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Huang, C.; Luther, R.; Tayles, M.; Haniffa, R. (2013)
Publisher: Emerald Group Publishing
Languages: English
Types: Article
Subjects:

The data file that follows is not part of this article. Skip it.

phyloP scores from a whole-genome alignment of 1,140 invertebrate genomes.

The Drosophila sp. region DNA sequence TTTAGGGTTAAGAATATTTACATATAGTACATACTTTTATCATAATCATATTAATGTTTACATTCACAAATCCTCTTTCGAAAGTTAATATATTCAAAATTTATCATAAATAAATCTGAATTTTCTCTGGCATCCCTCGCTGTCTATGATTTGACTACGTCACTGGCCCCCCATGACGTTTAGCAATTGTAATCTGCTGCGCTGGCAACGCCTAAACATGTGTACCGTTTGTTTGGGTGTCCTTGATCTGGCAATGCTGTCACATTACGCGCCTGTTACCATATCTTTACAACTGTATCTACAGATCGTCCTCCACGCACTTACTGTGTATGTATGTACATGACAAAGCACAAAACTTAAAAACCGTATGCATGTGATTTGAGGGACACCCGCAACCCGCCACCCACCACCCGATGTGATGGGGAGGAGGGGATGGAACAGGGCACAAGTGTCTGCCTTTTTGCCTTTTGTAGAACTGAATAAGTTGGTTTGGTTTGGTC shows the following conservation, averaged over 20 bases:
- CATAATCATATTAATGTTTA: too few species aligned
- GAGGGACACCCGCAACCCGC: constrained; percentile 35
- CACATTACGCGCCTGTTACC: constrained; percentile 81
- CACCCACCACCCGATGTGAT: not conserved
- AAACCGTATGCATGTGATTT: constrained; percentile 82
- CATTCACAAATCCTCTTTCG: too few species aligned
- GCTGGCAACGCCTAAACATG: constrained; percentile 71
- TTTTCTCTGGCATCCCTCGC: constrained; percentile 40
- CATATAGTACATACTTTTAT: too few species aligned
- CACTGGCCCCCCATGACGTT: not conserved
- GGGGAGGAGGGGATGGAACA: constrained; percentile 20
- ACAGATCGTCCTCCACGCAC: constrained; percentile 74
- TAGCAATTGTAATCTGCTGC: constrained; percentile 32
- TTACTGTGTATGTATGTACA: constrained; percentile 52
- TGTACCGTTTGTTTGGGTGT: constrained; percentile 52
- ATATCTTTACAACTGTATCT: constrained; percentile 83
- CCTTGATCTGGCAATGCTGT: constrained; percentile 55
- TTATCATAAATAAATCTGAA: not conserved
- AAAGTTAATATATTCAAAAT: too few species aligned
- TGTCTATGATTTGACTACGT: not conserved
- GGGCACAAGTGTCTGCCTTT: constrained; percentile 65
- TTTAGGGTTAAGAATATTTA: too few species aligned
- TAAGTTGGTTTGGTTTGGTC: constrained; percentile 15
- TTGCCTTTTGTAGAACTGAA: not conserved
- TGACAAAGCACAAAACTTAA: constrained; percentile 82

Purpose - Purpose To explore if any disparity exists between human capital information desired by financial analysts and fund managers and actual disclosure of such information in company annual reports in the context of developing countries.\ud \ud Design/methodology/approach - Methodology Financial analysts and fund managers were interviewed to obtain opinions on the importance attributed to human capital information and whether their desired information is disclosed in the annual reports. Content analysis was then used to assess the extent and nature of human capital information actually provided in the annual reports of 100 listed companies in Malaysia.\ud \ud Findings - Findings Interviewees seek information on company management and key corporate decision makers who could provide a firm with competitive advantage. However, the human capital information provided is limited, and tends to focus on directors, many of whom may be figureheads with little impact on the way companies are run and in creating value for the firm. Accordingly, analysts rely on alternative sources to get their desired information – a costly process for private shareholders.\ud \ud Originality/value - Value The paper contributes to the literature on the demand for, and disclosure of, human capital information in the context of developing countries. It identifies the inadequacy of current human capital disclosure practices in company annual reports. We theorise that in developing countries, resource dependence, legitimacy-seeking and ‘culture’ causes companies to pay relatively more attention to figureheads than value creators.

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